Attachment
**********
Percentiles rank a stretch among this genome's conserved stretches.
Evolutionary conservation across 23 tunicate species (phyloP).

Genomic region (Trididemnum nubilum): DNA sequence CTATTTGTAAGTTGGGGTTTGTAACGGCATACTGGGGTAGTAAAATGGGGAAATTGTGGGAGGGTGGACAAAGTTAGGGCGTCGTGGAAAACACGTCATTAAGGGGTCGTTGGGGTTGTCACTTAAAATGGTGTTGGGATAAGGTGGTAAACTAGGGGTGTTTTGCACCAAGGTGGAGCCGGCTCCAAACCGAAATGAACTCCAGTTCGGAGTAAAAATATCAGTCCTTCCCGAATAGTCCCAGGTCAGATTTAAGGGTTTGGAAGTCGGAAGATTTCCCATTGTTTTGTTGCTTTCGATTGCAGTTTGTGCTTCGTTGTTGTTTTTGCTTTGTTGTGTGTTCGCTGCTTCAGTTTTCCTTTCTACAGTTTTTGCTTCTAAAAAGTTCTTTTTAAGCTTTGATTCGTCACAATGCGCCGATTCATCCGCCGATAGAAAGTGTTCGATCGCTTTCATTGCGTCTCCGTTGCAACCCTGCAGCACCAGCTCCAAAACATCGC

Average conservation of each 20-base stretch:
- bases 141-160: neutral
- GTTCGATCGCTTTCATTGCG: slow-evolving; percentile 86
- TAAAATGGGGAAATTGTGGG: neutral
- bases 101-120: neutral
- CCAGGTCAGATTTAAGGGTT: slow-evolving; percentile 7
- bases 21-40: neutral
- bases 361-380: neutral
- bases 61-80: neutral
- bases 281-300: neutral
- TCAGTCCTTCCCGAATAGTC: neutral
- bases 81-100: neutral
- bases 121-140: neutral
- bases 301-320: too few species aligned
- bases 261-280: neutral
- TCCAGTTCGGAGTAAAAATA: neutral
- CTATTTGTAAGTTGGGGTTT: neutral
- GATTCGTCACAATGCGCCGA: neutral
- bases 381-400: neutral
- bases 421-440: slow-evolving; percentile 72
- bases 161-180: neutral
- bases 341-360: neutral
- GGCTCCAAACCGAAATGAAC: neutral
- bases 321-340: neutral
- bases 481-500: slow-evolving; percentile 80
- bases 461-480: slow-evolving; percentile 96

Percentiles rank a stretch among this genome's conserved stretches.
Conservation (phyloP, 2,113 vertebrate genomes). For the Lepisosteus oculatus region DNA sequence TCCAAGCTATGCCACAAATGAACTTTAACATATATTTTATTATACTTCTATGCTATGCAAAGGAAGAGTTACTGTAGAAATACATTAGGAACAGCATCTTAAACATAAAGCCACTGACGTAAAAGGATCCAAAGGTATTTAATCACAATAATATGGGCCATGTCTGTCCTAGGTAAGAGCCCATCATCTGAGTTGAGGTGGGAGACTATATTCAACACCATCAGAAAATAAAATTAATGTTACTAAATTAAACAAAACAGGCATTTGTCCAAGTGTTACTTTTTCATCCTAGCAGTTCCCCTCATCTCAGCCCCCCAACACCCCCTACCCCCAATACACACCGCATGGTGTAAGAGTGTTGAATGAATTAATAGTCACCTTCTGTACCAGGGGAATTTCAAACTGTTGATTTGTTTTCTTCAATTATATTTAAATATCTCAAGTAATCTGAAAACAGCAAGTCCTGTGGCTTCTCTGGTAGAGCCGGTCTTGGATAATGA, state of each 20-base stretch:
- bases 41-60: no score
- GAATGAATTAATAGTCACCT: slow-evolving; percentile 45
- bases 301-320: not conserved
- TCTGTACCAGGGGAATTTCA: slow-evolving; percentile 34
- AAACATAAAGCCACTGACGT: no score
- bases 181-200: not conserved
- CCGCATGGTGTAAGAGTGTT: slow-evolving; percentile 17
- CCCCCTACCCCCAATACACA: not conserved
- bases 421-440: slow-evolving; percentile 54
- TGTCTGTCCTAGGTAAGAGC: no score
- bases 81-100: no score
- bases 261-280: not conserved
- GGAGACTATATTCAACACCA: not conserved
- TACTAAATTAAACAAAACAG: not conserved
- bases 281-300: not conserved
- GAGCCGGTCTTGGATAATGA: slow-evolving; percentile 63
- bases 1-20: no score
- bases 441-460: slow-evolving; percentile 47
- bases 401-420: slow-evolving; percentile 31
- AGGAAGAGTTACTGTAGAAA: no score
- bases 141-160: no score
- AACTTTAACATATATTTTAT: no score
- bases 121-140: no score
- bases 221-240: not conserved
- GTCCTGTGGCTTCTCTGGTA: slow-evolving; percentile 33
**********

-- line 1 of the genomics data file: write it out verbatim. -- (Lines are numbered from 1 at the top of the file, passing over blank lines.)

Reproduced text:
Percentiles rank a stretch among this genome's conserved stretches.